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Yesterday’s tomorrow

Militant Modernism
Owen Hatherley
Zero Books, 146pp, £9.99

The Richard Desmond Children’s Eye Centre at Moorfields Hospital, on the north-western edge of the City of London, is obviously the exculpatory benefaction of a future knight repenting for the ocular harm done by his publications. It is, more importantly, a perfect instance of what Owen Hatherley calls “Ikea modernism”: an orthogonal box dressed up with – as they say (while we cringe) – “a twist”.

This ubiquitous “accessible” idiom might equally be termed neo-modernism or synthetic modernism. What neo-modernism has in common with the countless other buildings that will forever be associated with New Labour, PFI and the Regeneration Racket is their appropriation of modernism’s cosmetics, and their boorish disregard for the social programmes and revolutionary politics that initially informed certain strains of modernism. Naturally, it is not architecture alone that has suffered this stylistic appropriation.

Oscar Wilde’s suggestive proposition that “the highest criticism really is the record of one’s soul . . . the only civilised form of autobiography” could hardly have found a better exemplar than Hatherley. This book is the deflected Bildungsroman of a very clever, velvet-gloved provocateur nostalgic for yesterday’s tomorrow, for a world made before he was born, a distant, preposterously optimistic world which, even though it still exists in scattered fragments, has had its meaning erased, its possibilities defiled. And which has posthumously been wilfully misrepresented.

In his introduction, Hatherley recalls that when he was a small child in Southampton, the architecture of the 1960s seemed so much more exciting to him, so much more modern than the burgeoning historicist po-mo of the 1980s, which drew on late-Victorian models. (That historicist urge has not abated, and today’s po-mo merely plunders a more recent past.) He developed a particular fondness for gigantism, for the other-worldly towers that loom above the resolutely bricky, low-rise suburb of Shirley; for the enormous blocks overlooking the estuary at Weston; and, most of all, for Wyndham Court, located beside the central railway station, a work of brutalism that owes much to early Soviet constructivism. Although he notes the influence of pillboxes and “the military architecture necessitated by the fear of German invasion”, he discreetly overlooks brutalism’s more evident debt to the Vienna flak towers, U-boat pens and Atlantic Wall gun emplacements that Friedrich Tamms designed for the Third Reich’s Organisation Todt.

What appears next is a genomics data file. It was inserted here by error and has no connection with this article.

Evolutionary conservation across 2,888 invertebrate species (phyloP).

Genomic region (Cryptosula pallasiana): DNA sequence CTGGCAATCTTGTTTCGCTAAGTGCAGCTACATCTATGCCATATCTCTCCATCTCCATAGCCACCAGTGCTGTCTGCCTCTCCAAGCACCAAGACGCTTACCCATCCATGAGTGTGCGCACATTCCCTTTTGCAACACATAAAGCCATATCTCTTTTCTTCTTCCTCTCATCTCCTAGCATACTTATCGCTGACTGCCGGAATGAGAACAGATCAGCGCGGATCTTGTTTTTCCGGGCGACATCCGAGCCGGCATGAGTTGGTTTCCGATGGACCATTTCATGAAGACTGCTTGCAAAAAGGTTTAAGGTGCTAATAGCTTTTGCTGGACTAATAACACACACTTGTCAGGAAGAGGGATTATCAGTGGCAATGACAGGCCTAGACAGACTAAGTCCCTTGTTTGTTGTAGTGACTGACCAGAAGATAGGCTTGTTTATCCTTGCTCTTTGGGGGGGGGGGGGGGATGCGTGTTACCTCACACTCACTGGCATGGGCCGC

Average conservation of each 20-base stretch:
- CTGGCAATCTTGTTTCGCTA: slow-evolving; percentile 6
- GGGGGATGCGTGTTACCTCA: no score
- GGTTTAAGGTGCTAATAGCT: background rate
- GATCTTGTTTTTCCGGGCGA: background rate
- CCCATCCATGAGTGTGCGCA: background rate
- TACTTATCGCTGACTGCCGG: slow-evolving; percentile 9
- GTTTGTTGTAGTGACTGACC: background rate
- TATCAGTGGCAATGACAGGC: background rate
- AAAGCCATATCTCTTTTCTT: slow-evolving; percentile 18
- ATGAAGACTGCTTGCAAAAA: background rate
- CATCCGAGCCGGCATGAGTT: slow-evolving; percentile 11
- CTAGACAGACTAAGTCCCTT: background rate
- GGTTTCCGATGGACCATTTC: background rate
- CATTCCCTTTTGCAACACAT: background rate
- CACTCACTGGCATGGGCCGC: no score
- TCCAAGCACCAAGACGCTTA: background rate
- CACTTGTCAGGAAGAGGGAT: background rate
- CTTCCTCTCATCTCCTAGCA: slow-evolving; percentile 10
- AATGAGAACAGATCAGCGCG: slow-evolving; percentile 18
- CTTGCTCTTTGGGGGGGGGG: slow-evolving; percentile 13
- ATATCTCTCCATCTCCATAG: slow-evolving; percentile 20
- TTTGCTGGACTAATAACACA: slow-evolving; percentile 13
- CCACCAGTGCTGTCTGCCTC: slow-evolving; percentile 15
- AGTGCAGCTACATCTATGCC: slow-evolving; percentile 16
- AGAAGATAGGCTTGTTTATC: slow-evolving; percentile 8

Hatherley’s championing of constructivism is grounded in the moral rectitude he discerns in it, as well as in a kind of aesthetic delight. It was indeed revolutionary, and thus became a victim of the opportunistic Stalin, whose architectural taste was decidedly kitsch. Untroubling familiarity and base populism is what “the people” are, dubiously, supposed to crave. This is certainly what “the people” get whenever the avant-garde is deemed to have failed: witness the neoclassical reaction to late modernism – disturbing if done by the Catalan showman Ricardo Bofill, insipidly tiresome in the hands of Quinlan Terry or John Simpson.

But is populism actually popular? Or is it simply sedative patronisation, bread and circuses devised by a cynical caste of free marketeers who presumptuously underestimate the collective intellect? This is what Hatherley believes and reiterates in various contexts. He makes a brilliantly audacious suggestion that will leave the Prince of Wales, Léon Krier and their “new urbanist” acolytes speechless: what if modernism was not imposed on a working class that really yearned for good old back-to-backs and outdoor privies but was welcomed “as part of a specific collective project”? Streets in the sky were paved with hope. Aneurin Bevan envisaged a National Housing Service.

Hatherley is convinced that “ordinary people” do not shy away from new forms. One rather questionable proof he advances is that the past 40 years have brought the popular acceptance of “all kinds of jarring, avant-garde street music”. Another might be that in the late 1960s a small city like Southampton had a well-attended outpost of the British Film Institute. It was there that I saw The Switchboard Operator by Dusan Makavejev, a director whose radical montage, Hatherley notes, “even Eisenstein would have found a little overenthusiastic”. Indeed.

The last third of Militant Modernism is devoted to a detailed scrutiny of Makavejev’s anti-naturalism and to special pleading on behalf of Bertolt Brecht’s alienation effect, devices which, together with the example of the constructivist variant called productivism, Hatherley considers might be among the bases of a new Proletcult, an art of engagement and commitment. Maybe. The writing in this section does not share the freshness, subtle ingenuity and sheer exuberance of what precedes it. As a commentator on architecture, however, Hatherley is in a school of one.

This article first appeared in the 04 May 2009 issue of the New Statesman, Flu: Everything you need to know